15 Jun 2009

Pacific concerns growing over ability to meet swine flu threat

7:41 pm on 15 June 2009

The Medical Society in Papua New Guinea says health staff are still waiting for test results from Melbourne to find out whether swine flu has arrived in the country.

PNG has quarantined nine people suspected of having the virus.

They're being treated with the antiviral drug, Tamiflu.

The society's president, Dr Mathias Sapuri, says if the virus does enter PNG, it will spread like a bush fire.

Mr Sapuri says the country must take extra measures now to ensure its containment.

"We are stepping up surveillance, through clinical detection at the airport and we are also advising clinicians, particularly in port areas, to ensure that doctors in these provinces are keeping a lookout for a possible entry through these ports."

Dr Mathias Sapuri says the country needs more doses of Tamiflu to ensure its 6 million people are safe.

A special swine flu taskforce has today asked the government to declare a state of emergency.


Samoa's Ministry of Health says it's waiting for more courses of the antiviral drug Tamiflu to cope with a possible swine flu outbreak.

The director general of health, Palanitina Toelupe, says a Melbourne school group of about 30 and six Samoan motel staff are still in quarantine.

Four students who are unwell are still waiting for the swap test results from New Zealand and are taking Tamiflu.

But Ms Toelupe says Samoa doesn't have enough courses of the drug to treat a mass swine-flu outbreak.

We only have about 1500 courses left. We are expecting some [2000-3000 doses] from the World Health Organisation and we are also hoping to receive some from the NZ/Australian partnership programme that they are doing through the Secretariat of the Pacific Community. The government through other means is trying to get some more.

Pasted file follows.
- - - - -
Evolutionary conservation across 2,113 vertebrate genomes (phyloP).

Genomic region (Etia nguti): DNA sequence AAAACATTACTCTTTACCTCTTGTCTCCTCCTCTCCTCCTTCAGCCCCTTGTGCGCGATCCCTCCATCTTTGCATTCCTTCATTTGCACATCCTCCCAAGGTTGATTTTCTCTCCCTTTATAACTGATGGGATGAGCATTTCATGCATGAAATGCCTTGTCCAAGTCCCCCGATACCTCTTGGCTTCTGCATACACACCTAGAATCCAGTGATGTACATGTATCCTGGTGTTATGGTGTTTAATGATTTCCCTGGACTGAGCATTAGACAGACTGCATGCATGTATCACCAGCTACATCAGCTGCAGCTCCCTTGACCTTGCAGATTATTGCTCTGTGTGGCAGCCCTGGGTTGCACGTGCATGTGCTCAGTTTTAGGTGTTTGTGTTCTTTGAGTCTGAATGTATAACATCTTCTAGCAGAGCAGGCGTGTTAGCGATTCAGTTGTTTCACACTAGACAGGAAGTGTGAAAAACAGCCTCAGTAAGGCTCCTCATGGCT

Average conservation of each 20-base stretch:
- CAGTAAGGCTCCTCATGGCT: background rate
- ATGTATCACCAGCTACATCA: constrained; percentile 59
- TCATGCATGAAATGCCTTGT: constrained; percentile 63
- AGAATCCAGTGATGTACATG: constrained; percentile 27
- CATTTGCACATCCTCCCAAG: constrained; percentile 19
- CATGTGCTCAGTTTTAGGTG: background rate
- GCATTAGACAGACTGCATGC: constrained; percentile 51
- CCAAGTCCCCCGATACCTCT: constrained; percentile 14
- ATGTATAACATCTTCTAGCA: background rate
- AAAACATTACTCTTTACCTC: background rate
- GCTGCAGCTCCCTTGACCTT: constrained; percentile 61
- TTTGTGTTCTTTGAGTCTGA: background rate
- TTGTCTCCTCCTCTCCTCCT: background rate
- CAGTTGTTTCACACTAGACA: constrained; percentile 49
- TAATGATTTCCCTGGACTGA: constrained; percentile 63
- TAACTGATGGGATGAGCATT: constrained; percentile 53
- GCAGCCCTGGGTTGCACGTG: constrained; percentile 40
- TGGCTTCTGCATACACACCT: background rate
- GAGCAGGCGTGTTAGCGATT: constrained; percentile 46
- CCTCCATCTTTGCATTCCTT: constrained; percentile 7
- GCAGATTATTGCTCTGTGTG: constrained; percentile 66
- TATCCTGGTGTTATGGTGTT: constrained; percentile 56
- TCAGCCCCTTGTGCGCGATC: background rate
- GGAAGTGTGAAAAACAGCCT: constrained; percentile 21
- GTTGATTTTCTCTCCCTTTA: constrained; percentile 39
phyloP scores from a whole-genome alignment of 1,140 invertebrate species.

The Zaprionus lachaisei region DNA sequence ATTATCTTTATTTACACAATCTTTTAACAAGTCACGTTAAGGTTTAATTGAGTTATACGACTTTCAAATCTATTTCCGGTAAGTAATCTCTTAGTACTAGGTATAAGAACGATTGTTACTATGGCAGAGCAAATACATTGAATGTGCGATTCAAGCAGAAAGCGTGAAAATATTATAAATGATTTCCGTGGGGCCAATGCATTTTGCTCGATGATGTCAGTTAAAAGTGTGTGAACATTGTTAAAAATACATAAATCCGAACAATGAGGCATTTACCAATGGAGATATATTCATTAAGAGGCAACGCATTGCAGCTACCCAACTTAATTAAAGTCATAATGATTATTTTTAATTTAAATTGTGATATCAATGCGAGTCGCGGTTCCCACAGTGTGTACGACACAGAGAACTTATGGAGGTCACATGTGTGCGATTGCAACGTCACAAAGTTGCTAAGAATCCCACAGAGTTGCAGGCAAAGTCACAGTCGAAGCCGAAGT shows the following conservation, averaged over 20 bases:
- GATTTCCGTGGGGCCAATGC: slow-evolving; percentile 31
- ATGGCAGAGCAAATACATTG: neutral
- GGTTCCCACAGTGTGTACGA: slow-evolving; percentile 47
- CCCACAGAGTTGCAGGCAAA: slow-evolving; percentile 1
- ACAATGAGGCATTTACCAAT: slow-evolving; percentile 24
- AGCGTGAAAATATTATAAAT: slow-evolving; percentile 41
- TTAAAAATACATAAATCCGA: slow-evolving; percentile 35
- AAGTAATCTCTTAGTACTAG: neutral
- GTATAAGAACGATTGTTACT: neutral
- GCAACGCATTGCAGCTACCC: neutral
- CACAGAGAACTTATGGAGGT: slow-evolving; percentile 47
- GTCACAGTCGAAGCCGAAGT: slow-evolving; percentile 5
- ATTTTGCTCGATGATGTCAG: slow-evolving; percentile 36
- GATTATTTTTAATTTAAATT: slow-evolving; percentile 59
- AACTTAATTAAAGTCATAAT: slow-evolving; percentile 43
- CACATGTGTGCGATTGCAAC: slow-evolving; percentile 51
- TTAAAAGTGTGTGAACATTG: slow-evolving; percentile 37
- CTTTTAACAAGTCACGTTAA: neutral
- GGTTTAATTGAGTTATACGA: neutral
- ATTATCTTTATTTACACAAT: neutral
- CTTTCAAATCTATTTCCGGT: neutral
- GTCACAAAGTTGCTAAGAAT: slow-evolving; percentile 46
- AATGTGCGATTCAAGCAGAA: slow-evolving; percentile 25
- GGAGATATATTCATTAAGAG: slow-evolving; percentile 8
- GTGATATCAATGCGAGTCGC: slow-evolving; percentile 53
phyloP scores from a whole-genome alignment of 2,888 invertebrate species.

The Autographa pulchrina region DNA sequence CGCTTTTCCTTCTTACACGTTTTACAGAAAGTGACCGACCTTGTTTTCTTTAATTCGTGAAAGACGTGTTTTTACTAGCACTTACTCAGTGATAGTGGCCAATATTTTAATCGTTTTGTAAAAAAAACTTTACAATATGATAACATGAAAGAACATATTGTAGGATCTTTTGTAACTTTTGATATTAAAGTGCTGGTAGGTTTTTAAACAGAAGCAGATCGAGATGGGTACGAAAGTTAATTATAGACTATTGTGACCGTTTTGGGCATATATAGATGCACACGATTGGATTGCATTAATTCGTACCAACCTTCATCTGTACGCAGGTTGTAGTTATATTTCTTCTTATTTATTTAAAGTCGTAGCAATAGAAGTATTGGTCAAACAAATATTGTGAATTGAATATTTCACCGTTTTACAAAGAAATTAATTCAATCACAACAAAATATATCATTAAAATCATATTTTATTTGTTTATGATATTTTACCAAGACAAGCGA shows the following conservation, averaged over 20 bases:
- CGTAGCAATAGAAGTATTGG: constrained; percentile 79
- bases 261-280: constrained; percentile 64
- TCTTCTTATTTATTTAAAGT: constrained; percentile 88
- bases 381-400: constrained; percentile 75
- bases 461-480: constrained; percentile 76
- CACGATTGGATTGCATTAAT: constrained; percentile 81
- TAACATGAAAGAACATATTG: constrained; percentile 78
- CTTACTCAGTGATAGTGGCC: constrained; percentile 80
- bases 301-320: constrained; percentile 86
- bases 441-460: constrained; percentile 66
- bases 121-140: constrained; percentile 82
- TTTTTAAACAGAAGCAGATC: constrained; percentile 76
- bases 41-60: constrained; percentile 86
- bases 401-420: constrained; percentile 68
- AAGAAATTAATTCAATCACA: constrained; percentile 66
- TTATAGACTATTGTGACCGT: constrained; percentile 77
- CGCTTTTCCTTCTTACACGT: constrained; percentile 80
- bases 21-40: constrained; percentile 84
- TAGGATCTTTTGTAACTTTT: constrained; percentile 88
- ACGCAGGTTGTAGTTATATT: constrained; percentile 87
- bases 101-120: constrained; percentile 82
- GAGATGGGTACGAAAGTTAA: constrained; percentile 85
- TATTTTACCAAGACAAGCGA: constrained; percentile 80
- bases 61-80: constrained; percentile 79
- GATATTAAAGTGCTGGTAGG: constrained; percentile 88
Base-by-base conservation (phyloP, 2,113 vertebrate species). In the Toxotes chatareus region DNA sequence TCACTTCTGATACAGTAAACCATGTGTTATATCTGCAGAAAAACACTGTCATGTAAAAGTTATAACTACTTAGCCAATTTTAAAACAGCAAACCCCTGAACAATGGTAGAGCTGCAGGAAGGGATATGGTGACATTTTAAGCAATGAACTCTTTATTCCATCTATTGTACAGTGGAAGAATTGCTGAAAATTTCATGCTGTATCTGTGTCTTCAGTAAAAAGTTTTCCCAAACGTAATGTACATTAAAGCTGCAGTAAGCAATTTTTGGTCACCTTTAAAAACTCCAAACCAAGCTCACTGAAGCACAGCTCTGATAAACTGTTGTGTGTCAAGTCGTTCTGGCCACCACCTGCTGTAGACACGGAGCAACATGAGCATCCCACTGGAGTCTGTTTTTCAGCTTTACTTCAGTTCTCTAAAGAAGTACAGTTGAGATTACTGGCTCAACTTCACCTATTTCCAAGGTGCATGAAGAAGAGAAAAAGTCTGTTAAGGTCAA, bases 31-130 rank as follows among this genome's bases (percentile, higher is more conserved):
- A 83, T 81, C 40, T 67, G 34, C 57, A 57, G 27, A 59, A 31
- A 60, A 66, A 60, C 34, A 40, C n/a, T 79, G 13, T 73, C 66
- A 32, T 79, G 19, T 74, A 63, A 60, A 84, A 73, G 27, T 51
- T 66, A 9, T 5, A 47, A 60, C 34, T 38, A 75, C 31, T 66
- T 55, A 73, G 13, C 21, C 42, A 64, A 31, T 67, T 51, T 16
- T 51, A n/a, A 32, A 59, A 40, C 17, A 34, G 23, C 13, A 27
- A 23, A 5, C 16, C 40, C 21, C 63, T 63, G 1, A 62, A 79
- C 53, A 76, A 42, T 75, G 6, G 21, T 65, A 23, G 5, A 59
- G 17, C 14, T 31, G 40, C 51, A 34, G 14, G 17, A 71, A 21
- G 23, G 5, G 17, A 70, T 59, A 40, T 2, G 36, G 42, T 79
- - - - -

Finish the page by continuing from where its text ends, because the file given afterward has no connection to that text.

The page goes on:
Palanitina Toelupe says health staff are continuing to monitor all arriving visitors and have stepped up their public awareness campaign.


Swine flu is feared to have reached Honiara.

The Solomon Islands Broadcasting Corporation says there were reports that two people, allegedly infected with the H1N1 virus, were transported to hospital by Quarantine Officers from the Honiara International Airport.

The reports say the two had arrived from Australia.

The chairman of the swine flu preparedness taskforce, Dr Cedric Alependava, is ill and was not able to comment.


The Marianas Visitors Authority reported a 23 percent drop in tourist arrivals last month, largely due to the swine flu pandemic.

Records from the agency showed that visitor arrivals to the CNMI in May totaled just 24,000, compared to 31 thousand in the same period in 2008.

This means a drop of nearly a quarter of previous figures.

The Visitors Authority says while the CNMI had more air seats available in May than a year ago from its major markets of Japan and China, the downturn is largely caused by the impact of the H1N1 virus on outbound travel around the world.